Sorry, in progress, not accepting new patients

    Aging with HIV may be related to an earlier development of frailty (weakness) or disability, including difficulties in tests of strength or walking speed. Few treatments have been shown to prevent or slow these impairments in people with or without HIV. Some studies have suggested that the class of drugs called statins (for example, pitavastatin) might be helpful in slowing frailty or disability. This might happen by decreasing fat within the muscle or by decreasing inflammation markers (substances in the blood that determine how the body reacts to infection or irritation) in the blood. Other studies have shown that statins increase the risk of muscle aches and pains. This substudy is being done to determine the impact of the drug pitavastatin on muscle.

    at UCLA UCSD UCSF

  • Prevalence and Predictors of Neurocognitive Impairment Among HIV-infected Patients

    Sorry, in progress, not accepting new patients

    Despite the advent of highly active antiretroviral therapy (HAART), the prevalence of neurocognitive impairment among HIV-infected patients continues to be an important issue. Although severe forms of AIDS-related dementia have diminished, milder forms of cognitive impairment have been noted among approximately 30% of asymptomatic HIV patients. Studies among HIV-infected U.S. military personnel regarding neurocognitive function have largely been limited to the early 1990s, before the advent of HAART. In these studies subtle neurobehavioral changes were noted among asymptomatic HIV-positive military personnel. This study proposes to determine the prevalence of neurocognitive deficits among HIV-positive military beneficiaries during the era of HAART who are participants of the U.S. Military HIV Natural History Study. The prevalence ascertained in this study will be compared to HIV-negative military beneficiaries who are demographically similar to the HIV positive group. The sample size of the study is to have complete testing on 200 HIV positive and 50 HIV-negative participants; due to the possibility of attrition before study completion, the investigators will enroll up to 300 participants (240 HIV-positive and 60 HIV-negative) to achieve this sample size. The investigators' rates among HIV-positive patients found in this study will also be contextualized in the setting of the prevalence of prior neurocognitive deficits seen in a HIV positive U.S. military population studied in the 1990s, contemporary rates among civilian HIV-infected persons, and normative values in the general HIV-negative population. Compared to other data in the field of neuropsychology, this study is novel in that the HIV population studied is composed largely of HIV patients who have been diagnosed early in their HIV infection; have open, free access to antiretrovirals to begin therapy earlier than most other cohorts; and consists of highly-functioning, educated individuals.

    at UCSD

  • Prospective Observational Epidemiologic Study of Maraviroc's Safety

    Sorry, in progress, not accepting new patients

    The study will assess if use of maraviroc along with an optimized background regimen of antiretroviral drugs in usual clinical practice is as safe as using only an optimized regimen of antiretroviral drugs.

    at UC Irvine UCSF

  • Psilocybin-assisted Group Therapy for Demoralization in Long-term AIDS Survivors

    Sorry, in progress, not accepting new patients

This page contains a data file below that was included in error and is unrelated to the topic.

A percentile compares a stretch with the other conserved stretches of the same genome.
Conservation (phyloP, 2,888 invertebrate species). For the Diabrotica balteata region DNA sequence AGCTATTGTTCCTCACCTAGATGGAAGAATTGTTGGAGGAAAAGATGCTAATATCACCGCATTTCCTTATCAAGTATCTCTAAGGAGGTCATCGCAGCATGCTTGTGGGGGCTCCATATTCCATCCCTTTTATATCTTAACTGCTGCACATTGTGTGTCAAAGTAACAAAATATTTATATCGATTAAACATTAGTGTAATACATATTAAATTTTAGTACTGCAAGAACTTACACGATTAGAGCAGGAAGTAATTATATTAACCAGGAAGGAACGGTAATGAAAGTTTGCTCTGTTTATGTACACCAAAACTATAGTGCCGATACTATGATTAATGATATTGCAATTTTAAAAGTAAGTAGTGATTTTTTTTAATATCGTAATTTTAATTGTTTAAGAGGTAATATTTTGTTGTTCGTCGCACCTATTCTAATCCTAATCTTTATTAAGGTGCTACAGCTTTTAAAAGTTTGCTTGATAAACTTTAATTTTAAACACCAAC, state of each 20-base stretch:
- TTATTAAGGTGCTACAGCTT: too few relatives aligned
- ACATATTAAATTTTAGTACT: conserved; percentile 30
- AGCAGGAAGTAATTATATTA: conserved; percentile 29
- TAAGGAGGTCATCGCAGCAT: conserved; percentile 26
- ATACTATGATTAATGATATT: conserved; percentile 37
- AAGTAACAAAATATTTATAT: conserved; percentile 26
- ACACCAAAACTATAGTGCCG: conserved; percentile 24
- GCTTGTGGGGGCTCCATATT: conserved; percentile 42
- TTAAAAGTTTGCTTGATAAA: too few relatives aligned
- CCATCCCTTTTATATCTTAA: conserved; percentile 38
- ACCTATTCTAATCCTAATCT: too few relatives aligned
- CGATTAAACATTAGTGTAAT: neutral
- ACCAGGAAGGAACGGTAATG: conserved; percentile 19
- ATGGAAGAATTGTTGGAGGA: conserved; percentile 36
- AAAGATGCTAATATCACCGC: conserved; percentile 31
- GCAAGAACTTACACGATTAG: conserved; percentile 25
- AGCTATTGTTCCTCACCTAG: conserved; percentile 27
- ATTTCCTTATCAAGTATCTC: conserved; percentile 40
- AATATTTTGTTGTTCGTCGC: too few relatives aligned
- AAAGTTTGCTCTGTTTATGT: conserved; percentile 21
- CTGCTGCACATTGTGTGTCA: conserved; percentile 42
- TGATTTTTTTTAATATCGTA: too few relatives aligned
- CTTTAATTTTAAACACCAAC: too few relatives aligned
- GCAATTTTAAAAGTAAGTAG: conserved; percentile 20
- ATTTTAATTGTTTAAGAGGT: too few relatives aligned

The purpose of this study is to determine whether psilocybin-assisted group psychotherapy is a safe and feasible treatment for demoralization in long-term AIDS survivors (LTAS).

    at UCSF

  • Safety and Biological Activity of Vesatolimod in HIV-1 Infected, Virologically Suppressed Adults

    Sorry, in progress, not accepting new patients

    The primary objectives of this study are to evaluate the safety and tolerability of vesatolimod (formerly GS-9620) at escalating, multiple doses of vesatolimod in HIV-1 infected virologically suppressed adults on antiretroviral therapy (ART) and to evaluate the virologic effect of vesatolimod as measured by changes in plasma HIV-1 RNA.

    at UCSD

  • Safety, Tolerability, Pharmacokinetics, and Efficacy of E/C/F/TAF Fixed Dose Combination (FDC) in HIV-1 Infected Adults on Chronic Hemodialysis

    Sorry, in progress, not accepting new patients

    The primary objective of this study is to evaluate the safety and tolerability of elvitegravir/cobicistat/emtricitabine/tenofovir alafenamide (E/C/F/TAF) fixed-dose combination (FDC) in HIV-1 infected adults with end-stage renal disease (ESRD) on chronic hemodialysis (HD) at Week 48.

    at UC Davis

  • Selective Estrogen Receptor Modulators to Enhance the Efficacy of Viral Reactivation With Histone Deacetylase Inhibitors

    Sorry, in progress, not accepting new patients

    This study will evaluate the effects of tamoxifen exposure in combination with vorinostat on viral reactivation among HIV-1 infected post-menopausal women with virologic suppression on antiretroviral therapy (ART), when compared to vorinostat alone.

    at UCLA UCSF

  • Strategic Timing of Antiretroviral Treatment

    Sorry, in progress, not accepting new patients

    Objectives: - To find out if the chance of developing a serious illness or of getting AIDS is less if patients start taking HIV medicines at a time when their cluster-of-differentiation-4 (CD4)+ cell count is still fairly high, instead of waiting until the CD4+ count is at the level where there is good evidence for starting medicines. - To learn more about how a strategy of starting HIV medicines early might affect other aspects of care, such as the chances of developing other illnesses or resistance to HIV medicines, the frequency of doctor visits, the cost of medical care, and general health and satisfaction.